by Karen R. Effrem, MD
Yesterday, the U.S. House Education and Workforce Committee held a hearing titled, “Protecting Privacy, Promoting Data Security: Exploring How Schools and States Keep Data Safe.” Here are some key takeaways:
By far, the best witness from a parental rights and pro-privacy perspective was David Couch, Chief Information Officer for the Kentucky Department of Education. A former military cyber security expert, his most cogent remarks had to do with decreasing the amount of data collected:
We have put KDE on a “healthy data diet” so that we collect only the data that we know is necessary, which has the side effect of improving data quality, which researchers love, and minimizing our attack surface. We regularly encourage our districts to do the same.
These remarks were nearly identical to one of the key statements from the testimony of APP’s Jane Robbins during the January hearing on data privacy, who said, “The government should hold as little data as possible, not as much. You can’t hack what isn’t there.”
Dr. Gary Lilly of the Bristol, Tenn., school district highlighted various efforts to protect student data. These include background checks on employees and limiting access to data depending on employee role. Both Lilly and Couch discussed the need for more training for teachers and administrative personnel to avoid inadvertently releasing personally identifiable information via spreadsheets or phishing attacks.
The extreme challenge of their efforts was made clear, however, when Couch admitted that there were nearly four billion attacks on the Kentucky DOE data system in one year.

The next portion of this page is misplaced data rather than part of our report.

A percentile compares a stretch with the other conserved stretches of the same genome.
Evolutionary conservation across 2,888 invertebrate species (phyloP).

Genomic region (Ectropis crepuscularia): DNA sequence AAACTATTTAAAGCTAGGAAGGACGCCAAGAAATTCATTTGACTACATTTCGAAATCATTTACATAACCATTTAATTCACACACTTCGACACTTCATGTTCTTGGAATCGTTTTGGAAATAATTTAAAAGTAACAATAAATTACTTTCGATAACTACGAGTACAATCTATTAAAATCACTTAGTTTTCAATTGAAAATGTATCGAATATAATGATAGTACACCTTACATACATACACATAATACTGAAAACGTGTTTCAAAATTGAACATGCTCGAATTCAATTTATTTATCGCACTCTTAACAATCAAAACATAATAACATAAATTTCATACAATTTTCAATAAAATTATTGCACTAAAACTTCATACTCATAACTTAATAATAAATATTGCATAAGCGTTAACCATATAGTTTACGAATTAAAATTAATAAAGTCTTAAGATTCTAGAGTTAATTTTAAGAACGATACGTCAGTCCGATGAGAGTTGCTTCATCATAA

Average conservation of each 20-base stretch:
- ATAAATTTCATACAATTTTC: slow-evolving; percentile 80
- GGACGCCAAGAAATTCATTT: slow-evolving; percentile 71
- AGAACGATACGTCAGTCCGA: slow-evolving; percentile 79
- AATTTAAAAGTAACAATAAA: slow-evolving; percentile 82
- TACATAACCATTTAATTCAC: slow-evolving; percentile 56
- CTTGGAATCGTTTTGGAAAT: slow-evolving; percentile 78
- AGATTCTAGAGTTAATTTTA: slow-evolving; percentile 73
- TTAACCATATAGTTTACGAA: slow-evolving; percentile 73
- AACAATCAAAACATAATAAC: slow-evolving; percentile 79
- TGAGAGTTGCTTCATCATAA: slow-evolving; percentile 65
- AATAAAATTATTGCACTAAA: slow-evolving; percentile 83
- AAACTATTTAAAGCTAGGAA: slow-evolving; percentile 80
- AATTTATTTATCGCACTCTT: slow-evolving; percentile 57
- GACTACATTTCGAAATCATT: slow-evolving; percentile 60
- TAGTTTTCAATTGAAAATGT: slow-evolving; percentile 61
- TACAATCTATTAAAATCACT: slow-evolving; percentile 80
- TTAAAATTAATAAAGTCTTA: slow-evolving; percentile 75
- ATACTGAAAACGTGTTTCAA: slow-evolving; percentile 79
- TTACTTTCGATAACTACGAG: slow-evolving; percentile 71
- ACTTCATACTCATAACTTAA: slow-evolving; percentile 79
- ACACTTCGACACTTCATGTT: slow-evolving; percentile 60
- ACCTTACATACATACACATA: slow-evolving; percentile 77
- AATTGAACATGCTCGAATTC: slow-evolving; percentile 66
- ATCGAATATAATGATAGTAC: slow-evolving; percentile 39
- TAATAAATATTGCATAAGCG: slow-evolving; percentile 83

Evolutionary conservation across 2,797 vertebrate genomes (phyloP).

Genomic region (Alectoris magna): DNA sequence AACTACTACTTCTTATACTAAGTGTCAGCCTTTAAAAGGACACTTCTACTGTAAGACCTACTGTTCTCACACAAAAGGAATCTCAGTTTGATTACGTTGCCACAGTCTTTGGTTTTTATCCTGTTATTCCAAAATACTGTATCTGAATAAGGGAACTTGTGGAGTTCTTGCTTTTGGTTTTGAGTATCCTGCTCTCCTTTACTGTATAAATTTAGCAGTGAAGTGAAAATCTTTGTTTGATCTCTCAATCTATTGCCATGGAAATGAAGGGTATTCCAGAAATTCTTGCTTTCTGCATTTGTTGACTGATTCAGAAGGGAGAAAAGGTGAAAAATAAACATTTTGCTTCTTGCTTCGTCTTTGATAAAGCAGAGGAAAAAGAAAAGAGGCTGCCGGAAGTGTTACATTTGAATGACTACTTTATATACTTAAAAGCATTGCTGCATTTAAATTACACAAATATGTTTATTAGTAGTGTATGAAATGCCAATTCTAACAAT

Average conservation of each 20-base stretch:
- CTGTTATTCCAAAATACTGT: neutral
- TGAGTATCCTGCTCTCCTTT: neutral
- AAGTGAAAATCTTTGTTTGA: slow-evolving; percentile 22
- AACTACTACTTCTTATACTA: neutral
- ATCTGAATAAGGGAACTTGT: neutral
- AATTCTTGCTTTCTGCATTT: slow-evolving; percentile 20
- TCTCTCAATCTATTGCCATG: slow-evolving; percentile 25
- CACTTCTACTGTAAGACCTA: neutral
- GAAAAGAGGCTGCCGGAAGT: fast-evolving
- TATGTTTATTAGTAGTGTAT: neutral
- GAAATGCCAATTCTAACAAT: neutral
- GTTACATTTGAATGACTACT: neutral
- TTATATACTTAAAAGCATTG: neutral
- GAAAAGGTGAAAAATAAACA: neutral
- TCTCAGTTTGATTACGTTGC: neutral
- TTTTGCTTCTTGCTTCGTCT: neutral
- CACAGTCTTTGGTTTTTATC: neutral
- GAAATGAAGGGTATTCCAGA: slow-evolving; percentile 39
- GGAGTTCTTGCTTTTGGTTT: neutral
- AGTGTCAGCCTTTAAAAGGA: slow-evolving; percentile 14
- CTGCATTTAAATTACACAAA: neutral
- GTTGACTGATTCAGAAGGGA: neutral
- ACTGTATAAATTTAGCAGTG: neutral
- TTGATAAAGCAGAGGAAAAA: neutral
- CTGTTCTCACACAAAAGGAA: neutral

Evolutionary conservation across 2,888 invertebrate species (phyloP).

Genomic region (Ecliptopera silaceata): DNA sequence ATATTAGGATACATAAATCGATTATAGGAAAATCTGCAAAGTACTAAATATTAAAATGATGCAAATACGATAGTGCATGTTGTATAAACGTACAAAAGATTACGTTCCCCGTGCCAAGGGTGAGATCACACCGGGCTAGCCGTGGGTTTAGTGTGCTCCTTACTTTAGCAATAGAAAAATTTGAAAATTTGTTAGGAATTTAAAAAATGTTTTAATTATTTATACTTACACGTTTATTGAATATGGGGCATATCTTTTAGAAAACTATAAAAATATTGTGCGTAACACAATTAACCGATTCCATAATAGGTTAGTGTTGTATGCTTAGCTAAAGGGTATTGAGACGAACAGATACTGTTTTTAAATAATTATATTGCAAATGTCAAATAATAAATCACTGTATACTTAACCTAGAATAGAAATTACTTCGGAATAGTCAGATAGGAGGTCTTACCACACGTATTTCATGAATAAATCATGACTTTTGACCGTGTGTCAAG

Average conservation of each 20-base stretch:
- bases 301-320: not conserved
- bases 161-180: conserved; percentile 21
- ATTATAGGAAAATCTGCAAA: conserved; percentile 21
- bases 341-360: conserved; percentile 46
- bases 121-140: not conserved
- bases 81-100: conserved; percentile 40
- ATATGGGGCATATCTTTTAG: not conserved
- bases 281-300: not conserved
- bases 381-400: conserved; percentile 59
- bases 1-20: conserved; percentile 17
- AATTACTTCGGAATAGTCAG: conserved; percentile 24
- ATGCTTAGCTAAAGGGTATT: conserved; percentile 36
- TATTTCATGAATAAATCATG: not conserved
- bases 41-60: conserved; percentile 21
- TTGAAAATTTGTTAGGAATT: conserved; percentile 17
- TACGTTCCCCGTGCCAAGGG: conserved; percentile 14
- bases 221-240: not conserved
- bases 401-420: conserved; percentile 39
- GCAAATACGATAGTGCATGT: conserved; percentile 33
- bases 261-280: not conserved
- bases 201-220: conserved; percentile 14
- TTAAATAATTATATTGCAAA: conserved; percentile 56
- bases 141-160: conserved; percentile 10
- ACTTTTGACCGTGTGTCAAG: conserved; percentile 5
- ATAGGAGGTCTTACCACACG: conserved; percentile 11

Amelia Vance, director of education privacy at the Future of Privacy Forum (FPF) was one of the witnesses. FPF is a creation of many of the biggest, worst actors on the privacy front, including the Gates Foundation, Google, and Facebook. She spoke about how necessary it is for taxpayers to spend more money training school districts and corporations to properly protect privacy.
Vance’s testimony was also problematic, given that, in addition to the many privacy concerns, ed tech applications have a very poor record of actually improving academic achievement.
Given the enormous implications of the Facebook-Cambridge Analytica scandal for student data privacy; the efforts of OECD to develop a Facebook-style international personality profile test analogous to its PISA test for reading; the non-consensual psychological experimentation on students via software; and the disturbing lack of data security at the U.S. Department of Education (USED), one would think that some of these critical issues would be discussed at a hearing on data security. Sadly, they were not. This seems emblematic of the many competing interests within and between political parties and the enormous financial clout of Big Data.
Three of the four witnesses were present to discuss student data security, while one was brought in by the Democratic caucus to discuss civil rights issues on the anniversary of the Brown v. Board of Education Supreme Court decision. The entire and admitted focus of the testimony of Catherine Lhamon, former Assistant Secretary of Civil Rights during the Obama administration, was to attack the Trump administration efforts to undo the damaging school safety and transgender bathroom policies.
As discussed, the school safety guidance signed by Lhamon during her time at USED has seriously undermined the safety of students and school staff across the nation. This is especially true in Parkland, Fla., where the district superintendent misled the public and officials about the shooter’s involvement in a federal grant program to decrease on-campus arrests of minority and disabled students. Of course, the difference in arrests and suspensions is blamed on racism instead of the sad but strong propensity of students growing up in fatherless households to have emotional difficulties and act out.
The three witnesses that discussed data were uniform in their recommendation to revamp FERPA. As discussed in the most recent national coalition letter to Congress, this is an important thing to do, but it needs to be done carefully by:
Photo credit: Lucelia Ribeiro via Flickr, CC BY-SA 2.0